January 23, 2015

Clinical Vignette 18

The ECG from Clinical Vignette 17 was actually obtained from the patient described below:

This middle-aged man, a sailor, was transferred to the hospital directly after his ship sailed into port. He had been ill for 2 months, with low-grade fever, weight loss of almost 8 kg, and shortness of breath upon exertion. His chest X-ray is shown below:

Chest X-ray of the sailor who was ill for 2 months.

Chest X-ray of the sailor who was ill for 2 months.

Along with the previously-described ECG changes, a diagnosis of cardiac tamponade (from massive pericardial effusion) was made, which was confirmed via urgent trans-thoracic echocardiography. Routine blood investigations performed at the emergency department revealed the following:

  1. Normal white cell count but significant lymphopenia (low lymphocyte count).
  2. Normal renal function.
  3. Hypoalbuminemia with mildly elevated total serum protein and alkaline phosphatase.

He underwent urgent pericardiocentesis, with hemoserous fluid aspirated.

Question 1: What are the possible differential diagnoses for the pericardial effusion?

Question 2: What is the most likely diagnosis (from the differentials above) and underlying diagnosis?

[Updated 31st January 2015]

There are several causes for pericardial effusion/tamponade, including recent heart attack, bacterial or viral infections of the pericardium (pericarditis), cancer that has spread to the pericardium, and trauma (including surgery) to the heart. In this context, given the limited epidemiological and clinical history, it is difficult to ascertain the cause of the pericardial tamponade as well as the underlying diagnosis. But this particular patient had HIV infection (sexual promiscuity is not uncommon among sailors), and the histology of the pericardium was that of chronic granulomatous inflammation, with eventual positive cultures for Mycobacterium tuberculosis complex. He had a pericardial window performed and had TB treatment started after the histology results were known. In those days (1990’s), however, access to HIV treatment was limited, and the patient left the country very shortly after discharge.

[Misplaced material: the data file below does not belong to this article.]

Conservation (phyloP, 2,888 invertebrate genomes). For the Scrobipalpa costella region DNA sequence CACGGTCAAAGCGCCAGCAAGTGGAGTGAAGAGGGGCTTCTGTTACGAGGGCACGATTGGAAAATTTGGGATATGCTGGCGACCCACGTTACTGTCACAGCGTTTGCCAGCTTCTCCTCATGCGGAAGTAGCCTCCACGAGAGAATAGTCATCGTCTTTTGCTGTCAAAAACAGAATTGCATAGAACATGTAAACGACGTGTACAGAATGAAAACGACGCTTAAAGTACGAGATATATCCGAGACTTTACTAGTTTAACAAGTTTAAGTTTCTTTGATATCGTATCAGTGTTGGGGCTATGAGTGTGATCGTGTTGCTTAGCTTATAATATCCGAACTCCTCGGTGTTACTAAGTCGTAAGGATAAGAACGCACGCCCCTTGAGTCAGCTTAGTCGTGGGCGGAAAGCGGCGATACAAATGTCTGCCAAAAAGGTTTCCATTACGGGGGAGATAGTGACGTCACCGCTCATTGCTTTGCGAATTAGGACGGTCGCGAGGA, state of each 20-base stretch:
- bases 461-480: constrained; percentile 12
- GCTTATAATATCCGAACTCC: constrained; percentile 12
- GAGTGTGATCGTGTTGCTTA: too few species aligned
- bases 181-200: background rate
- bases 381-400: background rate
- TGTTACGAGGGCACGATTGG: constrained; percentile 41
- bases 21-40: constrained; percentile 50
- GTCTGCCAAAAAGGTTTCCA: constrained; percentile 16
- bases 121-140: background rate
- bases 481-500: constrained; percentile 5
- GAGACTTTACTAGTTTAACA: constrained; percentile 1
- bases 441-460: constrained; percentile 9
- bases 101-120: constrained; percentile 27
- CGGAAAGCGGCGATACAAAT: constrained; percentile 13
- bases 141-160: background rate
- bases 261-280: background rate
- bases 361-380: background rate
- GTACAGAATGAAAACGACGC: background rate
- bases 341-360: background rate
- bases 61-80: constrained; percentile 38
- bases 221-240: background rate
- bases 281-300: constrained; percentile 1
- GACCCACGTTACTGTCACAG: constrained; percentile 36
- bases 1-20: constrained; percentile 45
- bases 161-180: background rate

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Join the conversation! 1 Comment

  1. […] The ECG shows short voltages on all leads, and electrical alternans (i.e. alternating taller and shorter voltages) on the long lead 2 at the bottom. These are signs of significant pericardial effusion, and electrical alternans is also an ECG sign for cardiac tamponade. The case is further described in the subsequent clinical vignette. […]

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Clinical vignette, HIV, Tuberculosis

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